So after doing a bit of clicking around it seems that there are a lot of informal JP organizations out there with varying degrees of officialdom. Some of it seems to date back to the “Oh wouldn’t it be great if we had a portal for this?” days where you make the website and charge other people to list themselves there. Here is what I’ve been able to glean about JPs in the New England states.
FindAJP and jpUS are done by the same folks in Connecticut. They have some annual events, an e-newsletter and a directory of JPs for eight random-seeming states including Vermont. However, when I clicked through to see what was involved in signing up, the Vermont form seemed a little … non-specific.
I have no idea how to execute the statutes of Connecticut, so I passed on this. Here are a few more organizations
- I already mentioned the Massachusetts folks who have 500+ members in Massachusetts alone.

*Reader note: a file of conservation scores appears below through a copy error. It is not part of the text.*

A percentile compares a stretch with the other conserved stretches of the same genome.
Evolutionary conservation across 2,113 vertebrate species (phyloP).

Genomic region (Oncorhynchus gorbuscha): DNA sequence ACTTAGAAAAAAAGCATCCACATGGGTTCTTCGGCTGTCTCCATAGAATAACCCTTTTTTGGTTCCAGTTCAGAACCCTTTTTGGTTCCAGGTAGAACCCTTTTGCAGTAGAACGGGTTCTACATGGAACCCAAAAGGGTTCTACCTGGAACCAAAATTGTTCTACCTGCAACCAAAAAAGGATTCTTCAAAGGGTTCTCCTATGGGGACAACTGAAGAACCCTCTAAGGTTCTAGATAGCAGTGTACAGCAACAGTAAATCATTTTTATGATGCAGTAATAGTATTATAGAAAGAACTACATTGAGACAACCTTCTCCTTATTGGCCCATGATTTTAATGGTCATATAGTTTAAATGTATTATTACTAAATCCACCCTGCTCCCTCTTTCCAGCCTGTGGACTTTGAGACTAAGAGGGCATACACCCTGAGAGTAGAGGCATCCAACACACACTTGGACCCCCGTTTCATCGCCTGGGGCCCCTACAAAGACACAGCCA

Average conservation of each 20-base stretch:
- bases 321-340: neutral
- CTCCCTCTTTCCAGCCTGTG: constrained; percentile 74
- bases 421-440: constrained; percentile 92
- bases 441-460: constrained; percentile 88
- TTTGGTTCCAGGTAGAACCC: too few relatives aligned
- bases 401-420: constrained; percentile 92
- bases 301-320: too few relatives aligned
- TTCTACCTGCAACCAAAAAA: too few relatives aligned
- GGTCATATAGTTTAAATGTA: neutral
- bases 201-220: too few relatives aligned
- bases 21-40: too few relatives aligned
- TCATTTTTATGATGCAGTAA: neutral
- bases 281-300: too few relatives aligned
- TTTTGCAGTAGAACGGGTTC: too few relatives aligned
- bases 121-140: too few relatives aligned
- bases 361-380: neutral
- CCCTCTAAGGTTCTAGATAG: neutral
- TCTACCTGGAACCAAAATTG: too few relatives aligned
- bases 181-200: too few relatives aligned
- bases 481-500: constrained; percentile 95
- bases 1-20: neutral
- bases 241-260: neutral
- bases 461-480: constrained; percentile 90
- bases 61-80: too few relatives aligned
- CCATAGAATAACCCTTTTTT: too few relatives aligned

- No such thing in Maine. A somber web page states “The old-fashioned Justice of the Peace, who hung out a shingle and married people and performed minor judicial duties, no longer exists in Maine.”
- In Rhode Island you have to submit an application to the governor and pay $80, JPs are appointed. This guy has performed more weddings in RI than any other Justice of the Peace. I wonder how you can know that sort of thing? I guess it’s a public record.
- New Hampshire has some stringent requirements including a background check. Absolutely no fun clip art in their JP manual (pdf).
In summary, it’s one of those quirky things that is done on a state by state basis in the US. So, even though all six New England states have either gay marriage or civil unions (I am glaring in your direction Rhode Island, please handle this) the way they solemnize those unions and who gets to do that can vary dramatically. Tune in later when we look at how some of the other states handle this JP thing…